3. The content is practical and proven, and not bound to only one culture. We actually value seeing our ideas work in more than one context before we publish, so the books also translate well into other languages and cultures. Recently a highly respected thought leader, when comparing the genre of missional church books available, mentioned that mine are more cross cultural than most of the others. That is high praise indeed, and not an accident. 

We test ideas in other cultures around the world before we publish them. For us, if what we do works in California, but not in Calcutta than we go back to the drawing board. For every good idea we publish there are ten that didn't work out. We've had a "shelf of shame" that holds the products that we have developed over the years that do not multiply, or work in other cultures and languages. They collect dust and nothing more.

When we have a product that has a restricted cultural application, we will say so in the publication. TruthQuest, our theological learning system, is like that. It only works in literate cultures with theological textbooks available in that nation, but it works incredibly well in those places. We say upfront that this product has limited usage around the world, but we still produce it because there are enough people groups that can still benefit from it. We also have adaptations to some tools so that they work in oral societies and among people who are unable to read.

"Where others are philosophical, Cole's work is very biblical." It is true that the word "biblical" gets thrown around too often to verify one's ideas with Scriptural authority. I hope I am not doing that. But honestly, I think the Bible is the only real authority to change lives and so I want it to speak for itself. I also find that most of the real good ideas can be discovered in the Bible if you look at it with eyes to see and ears to hear.

I once had a rather conservative Bible teacher (who viewed me as "liberal" if you want the right context) say to me privately: "I'll never admit it publicly, and will probably deny it if you ask me later, but I think you are more of a biblicist than I am." This was one of the best complements I have ever received.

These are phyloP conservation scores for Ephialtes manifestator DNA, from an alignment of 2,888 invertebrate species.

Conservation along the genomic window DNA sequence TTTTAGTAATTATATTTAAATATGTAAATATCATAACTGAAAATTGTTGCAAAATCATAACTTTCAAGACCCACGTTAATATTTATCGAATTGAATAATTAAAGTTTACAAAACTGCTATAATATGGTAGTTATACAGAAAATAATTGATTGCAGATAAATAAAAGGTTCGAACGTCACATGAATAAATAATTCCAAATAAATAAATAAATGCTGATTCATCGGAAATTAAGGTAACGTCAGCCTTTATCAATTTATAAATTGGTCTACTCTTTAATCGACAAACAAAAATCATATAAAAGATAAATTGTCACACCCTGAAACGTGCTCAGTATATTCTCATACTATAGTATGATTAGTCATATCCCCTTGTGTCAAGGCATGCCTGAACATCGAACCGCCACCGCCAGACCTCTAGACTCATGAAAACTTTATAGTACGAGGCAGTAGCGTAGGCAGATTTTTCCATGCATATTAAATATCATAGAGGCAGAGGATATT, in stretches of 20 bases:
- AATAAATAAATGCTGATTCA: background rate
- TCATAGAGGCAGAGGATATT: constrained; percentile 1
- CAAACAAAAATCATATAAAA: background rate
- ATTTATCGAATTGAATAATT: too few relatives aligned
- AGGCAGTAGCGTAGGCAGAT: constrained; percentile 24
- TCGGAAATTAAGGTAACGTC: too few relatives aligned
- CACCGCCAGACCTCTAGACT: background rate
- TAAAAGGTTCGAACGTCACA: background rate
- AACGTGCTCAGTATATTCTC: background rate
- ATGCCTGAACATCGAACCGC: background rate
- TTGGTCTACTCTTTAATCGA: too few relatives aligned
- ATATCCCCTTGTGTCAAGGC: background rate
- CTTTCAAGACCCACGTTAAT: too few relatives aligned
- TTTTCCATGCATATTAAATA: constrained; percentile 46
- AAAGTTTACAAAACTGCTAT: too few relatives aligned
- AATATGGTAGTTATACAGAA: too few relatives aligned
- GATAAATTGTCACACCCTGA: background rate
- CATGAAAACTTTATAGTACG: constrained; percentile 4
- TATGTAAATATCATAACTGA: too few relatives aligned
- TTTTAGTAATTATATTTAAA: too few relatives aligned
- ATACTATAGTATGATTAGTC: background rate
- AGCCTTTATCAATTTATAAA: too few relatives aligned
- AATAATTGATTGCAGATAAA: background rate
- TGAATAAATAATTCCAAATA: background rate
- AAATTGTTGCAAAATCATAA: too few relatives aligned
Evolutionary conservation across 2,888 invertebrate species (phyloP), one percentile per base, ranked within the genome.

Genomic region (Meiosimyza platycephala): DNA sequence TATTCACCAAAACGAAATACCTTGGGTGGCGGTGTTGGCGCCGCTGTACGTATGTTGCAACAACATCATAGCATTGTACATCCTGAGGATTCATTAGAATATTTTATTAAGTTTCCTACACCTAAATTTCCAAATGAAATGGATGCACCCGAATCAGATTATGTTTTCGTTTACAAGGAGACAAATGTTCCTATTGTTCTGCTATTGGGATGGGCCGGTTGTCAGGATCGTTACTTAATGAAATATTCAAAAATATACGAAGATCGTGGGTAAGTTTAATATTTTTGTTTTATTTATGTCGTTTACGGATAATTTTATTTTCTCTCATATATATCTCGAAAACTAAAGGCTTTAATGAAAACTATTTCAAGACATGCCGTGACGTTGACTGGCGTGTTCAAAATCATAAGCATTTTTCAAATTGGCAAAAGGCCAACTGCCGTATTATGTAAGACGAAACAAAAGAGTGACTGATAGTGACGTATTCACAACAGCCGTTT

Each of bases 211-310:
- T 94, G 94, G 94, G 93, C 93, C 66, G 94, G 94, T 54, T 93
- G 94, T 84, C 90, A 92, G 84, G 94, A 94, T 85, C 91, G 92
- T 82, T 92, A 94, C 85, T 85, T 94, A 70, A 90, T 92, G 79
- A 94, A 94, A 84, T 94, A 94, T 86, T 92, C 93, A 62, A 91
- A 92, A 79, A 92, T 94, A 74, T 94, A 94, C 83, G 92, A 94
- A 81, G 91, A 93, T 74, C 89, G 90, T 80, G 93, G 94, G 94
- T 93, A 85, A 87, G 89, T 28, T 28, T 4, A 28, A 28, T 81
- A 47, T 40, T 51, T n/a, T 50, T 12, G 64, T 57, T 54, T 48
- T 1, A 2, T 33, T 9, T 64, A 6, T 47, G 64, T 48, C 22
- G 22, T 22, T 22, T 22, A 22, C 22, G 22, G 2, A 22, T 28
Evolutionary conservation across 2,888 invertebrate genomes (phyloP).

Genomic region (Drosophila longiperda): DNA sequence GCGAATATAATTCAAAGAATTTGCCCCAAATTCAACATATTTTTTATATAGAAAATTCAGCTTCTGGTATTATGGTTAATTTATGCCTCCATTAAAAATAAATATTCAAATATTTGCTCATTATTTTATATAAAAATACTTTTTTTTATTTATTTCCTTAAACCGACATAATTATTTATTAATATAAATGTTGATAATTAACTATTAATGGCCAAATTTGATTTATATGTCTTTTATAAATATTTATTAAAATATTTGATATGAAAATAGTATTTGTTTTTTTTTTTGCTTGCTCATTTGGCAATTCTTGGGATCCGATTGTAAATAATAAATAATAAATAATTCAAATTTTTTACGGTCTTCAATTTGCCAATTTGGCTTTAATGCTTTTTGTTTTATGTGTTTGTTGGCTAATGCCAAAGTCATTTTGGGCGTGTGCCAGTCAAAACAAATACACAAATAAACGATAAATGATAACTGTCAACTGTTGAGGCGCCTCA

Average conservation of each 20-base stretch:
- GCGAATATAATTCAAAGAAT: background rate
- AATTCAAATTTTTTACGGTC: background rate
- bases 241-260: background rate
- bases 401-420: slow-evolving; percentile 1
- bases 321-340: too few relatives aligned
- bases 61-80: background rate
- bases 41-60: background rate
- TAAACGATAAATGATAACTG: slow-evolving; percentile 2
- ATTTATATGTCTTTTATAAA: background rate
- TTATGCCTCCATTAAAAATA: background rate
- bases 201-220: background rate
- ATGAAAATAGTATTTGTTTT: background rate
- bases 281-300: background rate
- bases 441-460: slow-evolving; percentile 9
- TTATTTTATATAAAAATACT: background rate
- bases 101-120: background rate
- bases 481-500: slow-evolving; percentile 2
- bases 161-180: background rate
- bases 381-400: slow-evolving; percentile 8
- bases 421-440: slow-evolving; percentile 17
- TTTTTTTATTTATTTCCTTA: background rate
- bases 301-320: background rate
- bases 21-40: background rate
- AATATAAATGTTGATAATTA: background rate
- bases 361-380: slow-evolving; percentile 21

My strange little anabaptist/reformed/dispensational denomination (is it possible to be all of these? Probably not, just look at our denomination...if you can find us) did one thing for me, it planted the love of Scripture in me, and for that I am grateful. I remember when I was heading off to seminary a mentor of mine, Randy Creswell, said, "If you spent the same amount of time that you will give to seminary (class time and homework), in simply reading the bible over and over you will probably learn more and save a lot of money." I didn't listen and spent a lot of money and went to seminary. I do not regret it. After I graduated, however, I realized I spent 5 years studying about the Bible and little of that time actually studying the Bible itself. With my mentors words in mind, I then devoted the rest of my life to just studying the Bible itself. I have made it my habit to read 20 to 30 chapters of Bible reading weekly, reading entire books in context and repetitively and that has set my whole life on a certain trajectory, and I believe it comes out in my writing.

"Cole's books look at common ideas with fresh eyes and reveal things we have all missed." This is a passion of mine. I was raised by an artist and received my degree in art as well. I still think of myself as an artist.

For me there is a difference between an artist and a craftsman. A craftsman has a skill to produce or reproduce something. A painter who paints something that looks exactly like a photograph is exhibiting a craftsman's talent. But the photographer who took the picture––who saw the composition, colors and beauty––is the artist. I think imagination and creativity is the difference between a craftsman and an artist (the best artists are both).

I look at life through the eyes of an artist. I do not just want to reproduce what is obvious, I want to see what is not obvious and then bring that to light. I feel that we have been created to create. God delights in His image within us. So while I respect the intelligence of those who have gone before me, I am not content to simply accept their thinking, I want to look beyond that. I want to view things from a new perspective. In my opinion, if my thoughts are not fresh they are not worth publishing. I have stopped writing a book simply because someone else published a good book on the subject and said what I would have said.